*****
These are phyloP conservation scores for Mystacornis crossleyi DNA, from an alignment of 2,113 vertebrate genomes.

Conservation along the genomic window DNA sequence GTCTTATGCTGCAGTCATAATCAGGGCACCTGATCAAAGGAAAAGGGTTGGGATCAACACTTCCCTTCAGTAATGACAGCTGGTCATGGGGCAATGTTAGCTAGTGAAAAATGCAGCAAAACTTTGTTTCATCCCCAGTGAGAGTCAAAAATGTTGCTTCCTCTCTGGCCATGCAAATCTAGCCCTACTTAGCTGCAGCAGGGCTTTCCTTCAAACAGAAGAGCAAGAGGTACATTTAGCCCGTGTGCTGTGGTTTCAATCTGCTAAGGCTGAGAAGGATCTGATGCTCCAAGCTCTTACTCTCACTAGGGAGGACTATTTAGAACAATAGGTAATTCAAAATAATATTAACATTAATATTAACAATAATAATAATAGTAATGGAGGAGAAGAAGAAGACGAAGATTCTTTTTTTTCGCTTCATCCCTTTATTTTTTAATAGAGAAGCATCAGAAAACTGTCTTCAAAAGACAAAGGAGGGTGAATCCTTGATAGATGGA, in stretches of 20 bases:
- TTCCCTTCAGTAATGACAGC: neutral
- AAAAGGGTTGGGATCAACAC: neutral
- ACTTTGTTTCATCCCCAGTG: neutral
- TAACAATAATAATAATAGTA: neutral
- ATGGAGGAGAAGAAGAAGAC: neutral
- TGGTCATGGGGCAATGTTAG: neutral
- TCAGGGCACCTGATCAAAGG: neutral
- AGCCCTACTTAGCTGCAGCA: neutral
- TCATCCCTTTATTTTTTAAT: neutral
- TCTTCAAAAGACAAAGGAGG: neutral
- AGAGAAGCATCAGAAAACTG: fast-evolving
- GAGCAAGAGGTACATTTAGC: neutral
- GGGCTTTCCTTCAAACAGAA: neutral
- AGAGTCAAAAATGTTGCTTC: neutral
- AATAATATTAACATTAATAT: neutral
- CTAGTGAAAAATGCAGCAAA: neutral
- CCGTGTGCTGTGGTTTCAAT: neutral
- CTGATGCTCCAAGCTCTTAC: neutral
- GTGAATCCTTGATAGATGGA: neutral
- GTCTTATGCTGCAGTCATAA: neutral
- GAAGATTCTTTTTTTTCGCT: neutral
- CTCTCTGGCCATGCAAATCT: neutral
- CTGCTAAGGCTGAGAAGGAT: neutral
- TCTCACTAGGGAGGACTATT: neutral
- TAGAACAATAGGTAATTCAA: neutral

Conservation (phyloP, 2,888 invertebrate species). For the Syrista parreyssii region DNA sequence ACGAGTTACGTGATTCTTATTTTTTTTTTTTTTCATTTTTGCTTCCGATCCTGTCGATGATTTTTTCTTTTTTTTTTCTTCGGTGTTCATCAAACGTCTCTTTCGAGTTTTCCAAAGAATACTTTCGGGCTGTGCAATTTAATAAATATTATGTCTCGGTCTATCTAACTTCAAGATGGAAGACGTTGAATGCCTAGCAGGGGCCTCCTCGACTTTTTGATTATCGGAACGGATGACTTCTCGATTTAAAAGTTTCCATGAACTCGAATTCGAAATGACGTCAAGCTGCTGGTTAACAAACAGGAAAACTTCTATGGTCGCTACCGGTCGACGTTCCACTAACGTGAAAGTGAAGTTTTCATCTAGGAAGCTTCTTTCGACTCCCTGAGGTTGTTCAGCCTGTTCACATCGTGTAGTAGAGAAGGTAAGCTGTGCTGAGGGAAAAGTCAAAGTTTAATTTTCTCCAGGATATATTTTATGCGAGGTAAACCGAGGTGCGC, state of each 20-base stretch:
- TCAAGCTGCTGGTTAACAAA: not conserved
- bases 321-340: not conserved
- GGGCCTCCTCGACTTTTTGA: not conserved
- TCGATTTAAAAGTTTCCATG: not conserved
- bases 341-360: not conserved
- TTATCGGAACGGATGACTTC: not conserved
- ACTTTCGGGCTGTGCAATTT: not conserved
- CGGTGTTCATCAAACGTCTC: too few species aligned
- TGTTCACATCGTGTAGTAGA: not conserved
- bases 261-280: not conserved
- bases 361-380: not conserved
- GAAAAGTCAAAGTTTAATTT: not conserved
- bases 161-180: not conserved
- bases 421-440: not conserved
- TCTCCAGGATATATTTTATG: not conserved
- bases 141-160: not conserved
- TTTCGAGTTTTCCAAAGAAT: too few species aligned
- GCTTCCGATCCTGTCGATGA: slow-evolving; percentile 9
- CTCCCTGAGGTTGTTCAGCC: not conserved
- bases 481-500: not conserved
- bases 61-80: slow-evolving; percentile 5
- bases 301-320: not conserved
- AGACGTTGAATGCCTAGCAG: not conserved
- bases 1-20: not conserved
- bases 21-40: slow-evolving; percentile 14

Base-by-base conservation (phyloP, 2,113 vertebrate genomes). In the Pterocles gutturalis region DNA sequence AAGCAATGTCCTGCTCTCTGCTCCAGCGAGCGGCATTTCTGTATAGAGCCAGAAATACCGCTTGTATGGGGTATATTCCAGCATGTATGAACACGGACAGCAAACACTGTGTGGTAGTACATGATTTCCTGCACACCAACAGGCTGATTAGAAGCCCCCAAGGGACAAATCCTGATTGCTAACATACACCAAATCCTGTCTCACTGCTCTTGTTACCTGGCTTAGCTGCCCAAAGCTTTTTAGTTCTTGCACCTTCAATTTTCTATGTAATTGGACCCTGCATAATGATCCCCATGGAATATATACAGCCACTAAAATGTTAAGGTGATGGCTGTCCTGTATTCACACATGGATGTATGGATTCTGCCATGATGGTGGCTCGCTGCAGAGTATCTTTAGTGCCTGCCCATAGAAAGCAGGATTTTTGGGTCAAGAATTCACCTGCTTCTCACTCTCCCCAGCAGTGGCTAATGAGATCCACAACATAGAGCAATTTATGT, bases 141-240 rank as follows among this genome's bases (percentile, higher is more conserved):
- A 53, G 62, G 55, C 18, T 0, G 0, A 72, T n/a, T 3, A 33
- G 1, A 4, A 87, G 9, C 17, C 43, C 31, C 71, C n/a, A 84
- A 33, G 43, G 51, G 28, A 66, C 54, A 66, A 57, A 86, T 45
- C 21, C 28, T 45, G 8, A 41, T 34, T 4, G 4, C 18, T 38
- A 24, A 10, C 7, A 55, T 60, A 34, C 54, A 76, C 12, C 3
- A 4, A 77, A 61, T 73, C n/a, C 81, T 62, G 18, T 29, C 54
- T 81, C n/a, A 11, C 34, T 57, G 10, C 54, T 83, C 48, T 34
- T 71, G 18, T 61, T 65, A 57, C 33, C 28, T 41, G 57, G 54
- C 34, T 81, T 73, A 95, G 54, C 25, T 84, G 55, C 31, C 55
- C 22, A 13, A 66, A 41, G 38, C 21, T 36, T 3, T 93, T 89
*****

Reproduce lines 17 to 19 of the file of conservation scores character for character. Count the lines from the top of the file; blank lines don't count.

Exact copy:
- AATAATATTAACATTAATAT: neutral
- CTAGTGAAAAATGCAGCAAA: neutral
- CCGTGTGCTGTGGTTTCAAT: neutral